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October 14, 2014

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Working at height best practice spotlight

By David Thomas

The International Powered Access Federation’s (IPAF) latest findings from its accident database [1], which revealed that mobile elevating work platforms (MEWPs) were connected with 23 deaths worldwide in the first half of 2014, prompted a concerned response from speakers at the sixth Nationwide Platforms’ ‘Working at Height Best Practice Forum’.

Jeremy Fish, Nationwide Platform’s UK managing director, noted that this statistic was “unacceptably high” and, with new guidance on ground conditions available from the Construction Plant-Hire Association (CPA) [2] shortly, stated that, “ignorance is not an excuse”. He pledged to, “work tirelessly with customers, suppliers and partners to ensure best practice was applied”.

Held at Sedgebrook Hall, Chapel Brampton in Northamptonshire on 2 October, as part of Nationwide Platform’s Health Safety and Sustainability Week, the forum was attended by health and safety professionals from a variety of industries with the aim of creating awareness and discussing ideas on how to overcome health and safety challenges when working at height.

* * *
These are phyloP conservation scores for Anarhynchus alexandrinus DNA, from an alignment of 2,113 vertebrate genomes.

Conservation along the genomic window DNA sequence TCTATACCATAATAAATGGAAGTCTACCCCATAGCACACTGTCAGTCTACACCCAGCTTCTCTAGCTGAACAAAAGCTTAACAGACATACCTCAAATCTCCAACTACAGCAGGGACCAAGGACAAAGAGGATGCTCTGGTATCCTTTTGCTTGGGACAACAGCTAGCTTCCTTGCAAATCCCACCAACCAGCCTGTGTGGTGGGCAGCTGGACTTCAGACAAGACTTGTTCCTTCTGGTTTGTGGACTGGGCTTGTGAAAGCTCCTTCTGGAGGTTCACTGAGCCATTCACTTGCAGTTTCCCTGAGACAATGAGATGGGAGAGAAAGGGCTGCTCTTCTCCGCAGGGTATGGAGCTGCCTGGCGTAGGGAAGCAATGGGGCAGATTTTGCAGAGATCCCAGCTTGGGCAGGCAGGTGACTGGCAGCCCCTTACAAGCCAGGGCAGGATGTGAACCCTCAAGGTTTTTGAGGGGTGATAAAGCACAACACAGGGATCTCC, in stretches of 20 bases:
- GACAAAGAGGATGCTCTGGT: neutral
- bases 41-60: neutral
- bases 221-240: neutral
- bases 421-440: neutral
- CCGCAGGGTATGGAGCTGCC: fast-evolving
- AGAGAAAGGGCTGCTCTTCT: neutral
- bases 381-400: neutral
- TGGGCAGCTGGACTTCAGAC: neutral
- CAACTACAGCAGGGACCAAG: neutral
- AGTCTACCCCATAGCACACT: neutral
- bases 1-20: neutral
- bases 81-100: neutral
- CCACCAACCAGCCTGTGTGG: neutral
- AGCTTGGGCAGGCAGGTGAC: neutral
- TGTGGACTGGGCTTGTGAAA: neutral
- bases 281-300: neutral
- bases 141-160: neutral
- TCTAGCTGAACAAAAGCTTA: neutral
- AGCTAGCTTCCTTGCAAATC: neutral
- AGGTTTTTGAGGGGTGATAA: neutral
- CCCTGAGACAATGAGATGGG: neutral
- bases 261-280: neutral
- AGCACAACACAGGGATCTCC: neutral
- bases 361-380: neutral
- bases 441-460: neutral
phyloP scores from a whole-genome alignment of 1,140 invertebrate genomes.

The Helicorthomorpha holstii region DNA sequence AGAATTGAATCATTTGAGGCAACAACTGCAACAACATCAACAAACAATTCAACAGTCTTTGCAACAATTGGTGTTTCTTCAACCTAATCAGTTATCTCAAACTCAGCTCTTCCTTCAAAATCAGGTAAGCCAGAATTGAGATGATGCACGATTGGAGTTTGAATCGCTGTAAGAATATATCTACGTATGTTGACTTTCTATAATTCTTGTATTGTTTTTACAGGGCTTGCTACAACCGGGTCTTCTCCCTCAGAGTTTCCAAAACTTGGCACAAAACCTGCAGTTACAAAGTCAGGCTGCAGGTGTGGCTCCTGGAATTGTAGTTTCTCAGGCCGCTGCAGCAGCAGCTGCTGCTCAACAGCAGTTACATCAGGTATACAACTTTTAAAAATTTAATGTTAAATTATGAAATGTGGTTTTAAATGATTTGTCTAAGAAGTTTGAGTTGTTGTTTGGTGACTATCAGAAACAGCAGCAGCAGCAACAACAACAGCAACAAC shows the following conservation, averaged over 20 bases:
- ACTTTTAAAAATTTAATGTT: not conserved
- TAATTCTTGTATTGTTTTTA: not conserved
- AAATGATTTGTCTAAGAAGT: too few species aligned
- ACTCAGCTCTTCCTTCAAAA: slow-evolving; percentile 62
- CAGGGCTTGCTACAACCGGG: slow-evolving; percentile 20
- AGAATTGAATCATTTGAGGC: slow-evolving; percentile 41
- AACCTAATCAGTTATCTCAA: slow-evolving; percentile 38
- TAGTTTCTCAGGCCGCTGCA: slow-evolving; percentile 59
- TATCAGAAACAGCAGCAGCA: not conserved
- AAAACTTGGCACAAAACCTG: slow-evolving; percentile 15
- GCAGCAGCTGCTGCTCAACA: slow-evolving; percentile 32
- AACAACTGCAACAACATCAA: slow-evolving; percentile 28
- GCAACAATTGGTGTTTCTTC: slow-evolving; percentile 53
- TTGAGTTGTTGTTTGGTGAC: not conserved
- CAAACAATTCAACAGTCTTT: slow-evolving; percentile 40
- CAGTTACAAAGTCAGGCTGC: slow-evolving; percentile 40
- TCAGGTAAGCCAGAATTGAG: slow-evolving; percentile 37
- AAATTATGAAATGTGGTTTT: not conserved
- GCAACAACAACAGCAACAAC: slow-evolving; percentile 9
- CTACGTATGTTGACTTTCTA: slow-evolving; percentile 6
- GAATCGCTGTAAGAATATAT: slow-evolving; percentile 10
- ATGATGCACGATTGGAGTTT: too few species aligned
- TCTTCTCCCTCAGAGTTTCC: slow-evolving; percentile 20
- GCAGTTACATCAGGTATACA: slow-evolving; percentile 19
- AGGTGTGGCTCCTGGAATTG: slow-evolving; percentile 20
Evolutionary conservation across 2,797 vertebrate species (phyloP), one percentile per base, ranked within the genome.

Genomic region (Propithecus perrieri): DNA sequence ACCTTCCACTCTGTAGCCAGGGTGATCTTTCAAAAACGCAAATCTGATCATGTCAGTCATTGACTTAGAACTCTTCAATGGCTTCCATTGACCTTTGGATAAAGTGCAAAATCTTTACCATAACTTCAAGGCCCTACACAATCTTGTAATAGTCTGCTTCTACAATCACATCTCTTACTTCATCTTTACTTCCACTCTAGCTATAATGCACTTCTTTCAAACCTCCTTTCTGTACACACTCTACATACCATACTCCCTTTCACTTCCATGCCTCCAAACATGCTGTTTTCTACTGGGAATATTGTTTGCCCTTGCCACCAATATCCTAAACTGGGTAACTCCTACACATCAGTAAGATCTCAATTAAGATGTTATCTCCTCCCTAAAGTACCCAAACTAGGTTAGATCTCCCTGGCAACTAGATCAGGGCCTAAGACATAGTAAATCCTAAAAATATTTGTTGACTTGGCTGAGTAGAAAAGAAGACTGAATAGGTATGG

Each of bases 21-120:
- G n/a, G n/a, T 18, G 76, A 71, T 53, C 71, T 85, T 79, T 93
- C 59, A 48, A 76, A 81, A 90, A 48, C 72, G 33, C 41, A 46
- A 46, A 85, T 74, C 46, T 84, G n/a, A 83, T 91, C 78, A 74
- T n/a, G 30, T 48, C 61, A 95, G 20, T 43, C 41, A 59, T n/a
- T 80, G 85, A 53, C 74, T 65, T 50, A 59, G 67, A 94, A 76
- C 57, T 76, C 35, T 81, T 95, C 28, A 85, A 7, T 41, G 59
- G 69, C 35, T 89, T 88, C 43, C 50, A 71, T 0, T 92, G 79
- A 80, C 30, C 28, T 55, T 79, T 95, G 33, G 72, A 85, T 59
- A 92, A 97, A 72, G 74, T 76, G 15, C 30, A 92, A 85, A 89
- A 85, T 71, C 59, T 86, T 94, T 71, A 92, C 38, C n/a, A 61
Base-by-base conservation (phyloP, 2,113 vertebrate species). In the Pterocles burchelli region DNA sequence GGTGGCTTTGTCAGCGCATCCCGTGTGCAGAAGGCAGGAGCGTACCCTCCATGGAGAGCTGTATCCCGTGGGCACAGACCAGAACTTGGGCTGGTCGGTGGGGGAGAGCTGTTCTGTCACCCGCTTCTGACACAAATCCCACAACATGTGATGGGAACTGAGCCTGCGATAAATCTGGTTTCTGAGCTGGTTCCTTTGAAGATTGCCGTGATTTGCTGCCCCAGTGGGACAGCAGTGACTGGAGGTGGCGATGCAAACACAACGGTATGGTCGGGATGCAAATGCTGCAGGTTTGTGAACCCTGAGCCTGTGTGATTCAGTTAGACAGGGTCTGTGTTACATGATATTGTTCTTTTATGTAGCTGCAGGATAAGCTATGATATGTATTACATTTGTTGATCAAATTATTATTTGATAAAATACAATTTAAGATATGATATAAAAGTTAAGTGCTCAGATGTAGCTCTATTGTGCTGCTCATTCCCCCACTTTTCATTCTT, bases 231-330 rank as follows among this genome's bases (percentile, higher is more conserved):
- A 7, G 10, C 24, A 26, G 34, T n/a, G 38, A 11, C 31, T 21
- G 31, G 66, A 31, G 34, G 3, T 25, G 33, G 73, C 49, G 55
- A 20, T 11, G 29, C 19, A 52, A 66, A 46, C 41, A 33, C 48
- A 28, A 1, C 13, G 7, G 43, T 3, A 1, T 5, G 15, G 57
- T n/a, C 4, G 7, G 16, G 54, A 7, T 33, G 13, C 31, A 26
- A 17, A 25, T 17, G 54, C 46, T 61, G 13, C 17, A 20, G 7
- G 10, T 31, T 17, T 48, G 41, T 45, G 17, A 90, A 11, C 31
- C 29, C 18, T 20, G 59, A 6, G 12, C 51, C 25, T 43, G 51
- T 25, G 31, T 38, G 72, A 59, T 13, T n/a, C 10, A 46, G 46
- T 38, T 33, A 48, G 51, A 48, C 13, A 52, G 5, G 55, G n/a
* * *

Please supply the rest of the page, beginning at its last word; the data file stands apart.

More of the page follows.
Carlo Forini, Terex AWP [3], talked about the challenges of designing-out risk during the product development process. Tim Watson, from CPA, spoke about the management of ground conditions and set out the main points, which will be emphasised in the forthcoming industry guidance. Mark Keily, Nationwide Platforms’ QHSE director, provided an industry update, highlighting in particular the forthcoming revision of HSE’s CIS58. [4]

Later in the day, a workshop session considered the issues surrounding intelligent MEWP management. In addition, with about a third of the accidents recorded by rental companies involving delivery drivers, a plant demonstration illustrated the measures that can be taken to enhance safe loading and unloading.

A big ‘eye opener’ was a demonstration set up to illustrate the axle and wheel loadings on a MEWP. Load cells were set up under each wheel in order to record the imposed loads when the platform’s basket was positioned in a variety of positions within its ‘loading envelope’. While this was not necessarily intuitive to all those present, the demonstration would form the basis of a good roadshow and/or toolbox talk.

Useful guidance can be found at

* Exiting the platform at height.

* Guidance on the assessment of ground conditions.

* MEWPs – guidance on secondary guarding devices available to reduce the risk of entrapment injury.

* Guidance on MEWP security.

* Ready reckoner conversion tool.

* ‘Spread the load’ campaign.


  4. The selection and management of mobile elevating work platforms:

 David Thomas is a member of the SHP editorial board

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